December garden tips from Keith Clouting

The beautiful flowers of the Correa backhouseana. Photo: Keith Clouting

The beautiful flowers of the Correa backhouseana. Photo: Keith Clouting - Credit: Archant

How to pick the right Correa to give you winter garden colour

Correa glabra var. turnbulli 'Mt Barker Beauty'. Photo: Keith Clouting

Correa glabra var. turnbulli 'Mt Barker Beauty'. Photo: Keith Clouting - Credit: Archant

I like grow several winter rainfall species from the southern hemisphere to brighten the garden and greenhouse through the dull winter months. One of my favourite species are Correas, often called Australian fuchsias, and, although unrelated, they do share the same characteristic of a long flowering period. There are several good species and cultivars with varying degrees of hardiness to choose from.

One of the toughest is Correa reflexa var. nummularifolia which is more compact than most Correas, with small rounded silvery green foliage and pale creamy-green flowers produced from autumn right through the winter. Another species I have found to be quite hardy is Correa backhouseana, a taller variety which can reach 2m in a sheltered position.

It made an excellent wall shrub for me for many years, producing its creamy-yellow flowers over many months in autumn and winter before eventually succumbing to -15C in the cold December of 2010. A good low spreading variety with colourful flowers is C.‘Dusky Bells’. It has small, deep evergreen leaves which, like many other varieties, have a citrus smell when crushed and bell-shaped flowers of carmine pink. Although not quite as hardy it has survived several frosts to -7C with just a piece of fleece thrown over for protection.

A more upright variety with similar hardiness is C. glabra var.turnbullii ‘Mt Barker Beauty’. It makes a busy shrub to around 2m which and has attractive, slightly narrower crimson flowers with green on the tips. If grown in the garden Correas like a sheltered position in full sun in well-drained fertile neutral to acid soil and may need some protection from severe cold. Alternatively they make excellent container specimens which can be more easily protected by moving them into a greenhouse or conservatory in the worst of the weather where their flowers can be enjoyed throughout the winter.

Coral spot fungus, Nectria cinnabarina. Photo: Getty Images/iStockphoto

Coral spot fungus, Nectria cinnabarina. Photo: Getty Images/iStockphoto - Credit: Getty Images/iStockphoto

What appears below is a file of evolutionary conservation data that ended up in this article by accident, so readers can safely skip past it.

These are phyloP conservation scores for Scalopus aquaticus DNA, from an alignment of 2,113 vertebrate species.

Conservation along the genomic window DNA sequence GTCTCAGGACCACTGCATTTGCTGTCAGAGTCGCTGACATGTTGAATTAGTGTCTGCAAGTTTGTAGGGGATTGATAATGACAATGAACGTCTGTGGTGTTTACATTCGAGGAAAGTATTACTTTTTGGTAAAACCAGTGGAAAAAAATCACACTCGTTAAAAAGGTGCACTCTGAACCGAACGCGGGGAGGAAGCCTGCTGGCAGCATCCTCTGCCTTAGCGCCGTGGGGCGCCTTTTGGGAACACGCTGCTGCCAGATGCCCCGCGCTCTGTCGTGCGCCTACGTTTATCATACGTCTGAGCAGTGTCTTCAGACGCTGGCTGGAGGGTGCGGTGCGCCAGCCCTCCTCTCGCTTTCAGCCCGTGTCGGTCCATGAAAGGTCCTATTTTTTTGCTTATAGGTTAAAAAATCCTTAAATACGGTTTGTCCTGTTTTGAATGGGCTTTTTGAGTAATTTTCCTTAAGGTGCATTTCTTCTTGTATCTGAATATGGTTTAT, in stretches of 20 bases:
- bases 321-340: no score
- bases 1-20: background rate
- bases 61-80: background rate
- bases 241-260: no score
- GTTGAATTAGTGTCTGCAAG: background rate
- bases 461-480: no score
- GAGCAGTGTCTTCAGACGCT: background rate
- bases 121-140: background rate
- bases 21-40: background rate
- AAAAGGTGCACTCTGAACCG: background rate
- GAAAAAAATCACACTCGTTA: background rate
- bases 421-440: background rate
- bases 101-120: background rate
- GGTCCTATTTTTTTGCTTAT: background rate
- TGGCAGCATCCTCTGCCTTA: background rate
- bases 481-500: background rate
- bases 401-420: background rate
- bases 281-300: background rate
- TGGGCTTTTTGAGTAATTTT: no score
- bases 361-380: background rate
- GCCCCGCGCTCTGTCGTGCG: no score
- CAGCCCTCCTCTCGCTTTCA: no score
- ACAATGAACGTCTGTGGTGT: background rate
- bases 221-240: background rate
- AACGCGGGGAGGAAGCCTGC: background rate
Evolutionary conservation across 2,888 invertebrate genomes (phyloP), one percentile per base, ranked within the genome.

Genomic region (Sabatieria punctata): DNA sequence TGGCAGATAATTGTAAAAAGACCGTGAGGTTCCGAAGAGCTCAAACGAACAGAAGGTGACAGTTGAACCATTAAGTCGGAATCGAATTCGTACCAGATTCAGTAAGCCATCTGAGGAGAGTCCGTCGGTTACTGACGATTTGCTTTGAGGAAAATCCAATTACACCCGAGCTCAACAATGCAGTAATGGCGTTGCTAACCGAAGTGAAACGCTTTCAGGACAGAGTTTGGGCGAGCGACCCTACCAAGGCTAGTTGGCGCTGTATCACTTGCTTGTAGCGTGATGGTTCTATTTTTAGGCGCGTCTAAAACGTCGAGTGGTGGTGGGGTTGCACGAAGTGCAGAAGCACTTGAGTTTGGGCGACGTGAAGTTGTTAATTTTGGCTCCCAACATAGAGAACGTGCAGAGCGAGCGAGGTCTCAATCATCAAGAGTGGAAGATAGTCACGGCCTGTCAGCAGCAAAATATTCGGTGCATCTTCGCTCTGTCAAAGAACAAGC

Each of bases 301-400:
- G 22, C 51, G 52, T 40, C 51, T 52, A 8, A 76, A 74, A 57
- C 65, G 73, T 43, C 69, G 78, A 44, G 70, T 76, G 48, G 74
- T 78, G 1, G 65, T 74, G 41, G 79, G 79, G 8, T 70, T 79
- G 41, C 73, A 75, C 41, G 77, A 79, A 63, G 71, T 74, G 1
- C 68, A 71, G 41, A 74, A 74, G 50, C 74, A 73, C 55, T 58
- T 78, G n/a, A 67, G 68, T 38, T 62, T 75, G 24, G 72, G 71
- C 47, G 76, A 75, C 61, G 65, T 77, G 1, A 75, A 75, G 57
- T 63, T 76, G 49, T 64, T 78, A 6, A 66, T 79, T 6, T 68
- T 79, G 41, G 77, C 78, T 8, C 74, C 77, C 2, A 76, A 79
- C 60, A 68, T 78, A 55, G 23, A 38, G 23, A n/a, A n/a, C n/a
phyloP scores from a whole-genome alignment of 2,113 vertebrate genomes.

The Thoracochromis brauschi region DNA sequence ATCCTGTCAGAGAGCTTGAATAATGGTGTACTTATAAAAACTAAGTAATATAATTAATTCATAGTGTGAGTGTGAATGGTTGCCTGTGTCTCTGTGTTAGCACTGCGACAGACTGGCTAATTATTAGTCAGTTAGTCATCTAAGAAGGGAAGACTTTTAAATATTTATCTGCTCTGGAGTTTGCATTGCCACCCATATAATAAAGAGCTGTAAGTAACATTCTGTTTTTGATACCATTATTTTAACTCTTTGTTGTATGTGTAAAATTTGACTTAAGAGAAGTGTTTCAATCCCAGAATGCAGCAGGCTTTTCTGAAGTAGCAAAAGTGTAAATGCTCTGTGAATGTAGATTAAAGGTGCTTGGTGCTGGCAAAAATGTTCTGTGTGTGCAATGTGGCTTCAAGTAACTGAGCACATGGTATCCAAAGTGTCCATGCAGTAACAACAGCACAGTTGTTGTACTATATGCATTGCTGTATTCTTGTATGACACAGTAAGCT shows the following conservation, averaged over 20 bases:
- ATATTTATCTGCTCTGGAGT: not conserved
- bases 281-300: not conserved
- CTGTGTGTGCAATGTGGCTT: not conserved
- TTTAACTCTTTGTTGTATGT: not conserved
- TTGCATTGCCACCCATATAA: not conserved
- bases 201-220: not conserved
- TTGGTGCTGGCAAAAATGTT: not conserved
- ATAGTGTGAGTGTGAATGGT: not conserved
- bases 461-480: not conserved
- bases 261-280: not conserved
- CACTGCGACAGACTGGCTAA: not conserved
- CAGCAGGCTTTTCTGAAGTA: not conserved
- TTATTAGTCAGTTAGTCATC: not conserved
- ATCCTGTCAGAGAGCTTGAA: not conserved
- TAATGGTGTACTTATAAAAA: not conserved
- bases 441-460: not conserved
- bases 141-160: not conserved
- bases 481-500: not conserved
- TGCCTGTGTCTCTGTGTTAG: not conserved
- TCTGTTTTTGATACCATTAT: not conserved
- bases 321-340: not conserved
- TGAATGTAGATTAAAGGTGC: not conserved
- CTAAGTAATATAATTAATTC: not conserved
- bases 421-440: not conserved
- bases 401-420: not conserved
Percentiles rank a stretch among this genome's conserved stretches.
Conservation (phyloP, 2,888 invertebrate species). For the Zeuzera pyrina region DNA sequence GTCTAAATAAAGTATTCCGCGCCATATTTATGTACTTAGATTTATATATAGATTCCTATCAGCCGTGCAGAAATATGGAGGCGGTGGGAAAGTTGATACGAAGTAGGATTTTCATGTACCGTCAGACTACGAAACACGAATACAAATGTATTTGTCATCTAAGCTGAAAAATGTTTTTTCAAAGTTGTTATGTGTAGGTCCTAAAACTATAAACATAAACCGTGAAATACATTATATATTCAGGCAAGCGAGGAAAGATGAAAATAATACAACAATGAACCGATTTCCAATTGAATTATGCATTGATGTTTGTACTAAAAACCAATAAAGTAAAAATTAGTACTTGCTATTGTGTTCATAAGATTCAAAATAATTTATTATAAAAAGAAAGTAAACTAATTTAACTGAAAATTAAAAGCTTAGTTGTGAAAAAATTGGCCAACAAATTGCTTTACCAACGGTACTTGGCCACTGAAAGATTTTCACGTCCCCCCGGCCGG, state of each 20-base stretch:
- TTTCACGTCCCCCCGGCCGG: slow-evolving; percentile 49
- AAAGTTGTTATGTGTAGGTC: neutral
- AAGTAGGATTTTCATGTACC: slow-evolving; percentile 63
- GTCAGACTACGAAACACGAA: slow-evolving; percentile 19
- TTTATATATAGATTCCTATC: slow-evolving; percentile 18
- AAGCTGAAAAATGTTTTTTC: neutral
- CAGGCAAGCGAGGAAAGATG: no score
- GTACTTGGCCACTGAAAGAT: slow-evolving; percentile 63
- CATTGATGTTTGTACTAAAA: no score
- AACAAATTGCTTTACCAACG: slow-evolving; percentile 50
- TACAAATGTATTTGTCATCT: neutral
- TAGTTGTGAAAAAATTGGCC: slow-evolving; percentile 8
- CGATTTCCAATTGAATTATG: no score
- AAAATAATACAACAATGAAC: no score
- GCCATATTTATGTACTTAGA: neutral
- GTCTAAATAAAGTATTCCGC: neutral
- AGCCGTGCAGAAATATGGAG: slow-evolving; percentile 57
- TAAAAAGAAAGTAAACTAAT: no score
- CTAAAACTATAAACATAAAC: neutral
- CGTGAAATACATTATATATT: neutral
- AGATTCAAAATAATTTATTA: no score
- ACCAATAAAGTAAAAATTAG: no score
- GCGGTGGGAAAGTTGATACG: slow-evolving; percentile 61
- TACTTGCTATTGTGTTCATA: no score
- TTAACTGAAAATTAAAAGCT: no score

Plant of the month

Helleborus niger ‘Christmas Carol’

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This popular selection of Helleborus niger flowers earlier than the species and if the weather is not too unkind will usually flower from Christmas to early spring, it produces a mass of pure white outward facing flowers with prominent yellow stamens. It’s happy in a semi-shaded border or in pots which can be brought in for some festive colour then reacclimatized before being put back outside or planted in the garden. Remove any untidy foliage and flowers as they fade and feed in spring after flowering.

Helleborus niger 'Christmas Carol'. Photo: Keith Clouting

Helleborus niger 'Christmas Carol'. Photo: Keith Clouting - Credit: Archant

Question

I have lots of pinkish spots on a branch of my walnut tree, is it harmful and if so can I eliminate it?

This sounds like coral spot (Nectria cinnabarina) a fungal disease which often attacks damaged or weak mainly deciduous woody plants causing die back, there is no chemical cure so it’s best to cut back beyond the infected area into healthy wood, this is best done in dry weather to help prevent reinfection. It may also be worth if possible to give the tree a feed and mulch in the spring to get it growing well and help prevent any future problems.

Catch up with Keith

Turning compost heaps helps speed up the composting process but I prefer to leave mine over winter to protect any sheltering wildlife then resume turning around April.

Plant some scented winter flowering shrubs in pots such as Sarcococca and Daphne and place them near the door for some winter flowers and fragrance.

Treat cut Christmas trees as you would cut flowers. Remove a few centimetres from the bottom of the trunk, place in a water-holding stand and top up regularly to prevent excessive needle drop.

Check bulbs and corms stored for winter for any signs of rot and remove as necessary.

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